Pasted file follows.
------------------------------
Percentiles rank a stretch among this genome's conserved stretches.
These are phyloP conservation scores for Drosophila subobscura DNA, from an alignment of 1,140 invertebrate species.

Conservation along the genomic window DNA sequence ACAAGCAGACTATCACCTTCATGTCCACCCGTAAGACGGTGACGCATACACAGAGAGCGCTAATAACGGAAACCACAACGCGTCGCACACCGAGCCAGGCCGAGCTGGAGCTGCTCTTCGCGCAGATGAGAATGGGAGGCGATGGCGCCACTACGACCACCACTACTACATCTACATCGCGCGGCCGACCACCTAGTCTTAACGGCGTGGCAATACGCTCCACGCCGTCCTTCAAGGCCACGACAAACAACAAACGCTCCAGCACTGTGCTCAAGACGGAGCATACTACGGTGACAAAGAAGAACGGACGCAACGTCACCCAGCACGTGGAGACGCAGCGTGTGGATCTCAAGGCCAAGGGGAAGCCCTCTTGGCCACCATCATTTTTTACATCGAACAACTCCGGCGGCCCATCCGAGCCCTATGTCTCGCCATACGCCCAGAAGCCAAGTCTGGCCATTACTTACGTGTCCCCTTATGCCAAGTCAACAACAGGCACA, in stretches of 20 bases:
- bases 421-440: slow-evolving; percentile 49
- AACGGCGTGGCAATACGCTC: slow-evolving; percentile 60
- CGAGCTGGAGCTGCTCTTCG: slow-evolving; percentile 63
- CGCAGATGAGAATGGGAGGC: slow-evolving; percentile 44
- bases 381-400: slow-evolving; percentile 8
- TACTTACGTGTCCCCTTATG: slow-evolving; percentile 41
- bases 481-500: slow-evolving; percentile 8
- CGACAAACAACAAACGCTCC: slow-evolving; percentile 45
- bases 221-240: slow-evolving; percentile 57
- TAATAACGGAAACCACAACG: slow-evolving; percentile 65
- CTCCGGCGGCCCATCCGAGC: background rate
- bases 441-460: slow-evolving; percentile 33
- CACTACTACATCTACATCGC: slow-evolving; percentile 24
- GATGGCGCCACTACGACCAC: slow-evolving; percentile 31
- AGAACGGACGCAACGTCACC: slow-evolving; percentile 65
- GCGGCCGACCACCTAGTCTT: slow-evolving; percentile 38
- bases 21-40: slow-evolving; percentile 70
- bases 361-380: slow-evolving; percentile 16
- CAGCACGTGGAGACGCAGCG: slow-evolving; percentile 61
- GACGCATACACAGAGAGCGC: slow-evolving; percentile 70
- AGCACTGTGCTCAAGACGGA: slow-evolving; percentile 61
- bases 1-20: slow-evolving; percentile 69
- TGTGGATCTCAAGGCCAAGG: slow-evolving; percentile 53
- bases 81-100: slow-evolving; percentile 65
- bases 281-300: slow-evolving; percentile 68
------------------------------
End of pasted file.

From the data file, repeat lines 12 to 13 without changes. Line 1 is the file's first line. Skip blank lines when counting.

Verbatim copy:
- bases 221-240: slow-evolving; percentile 57
- TAATAACGGAAACCACAACG: slow-evolving; percentile 65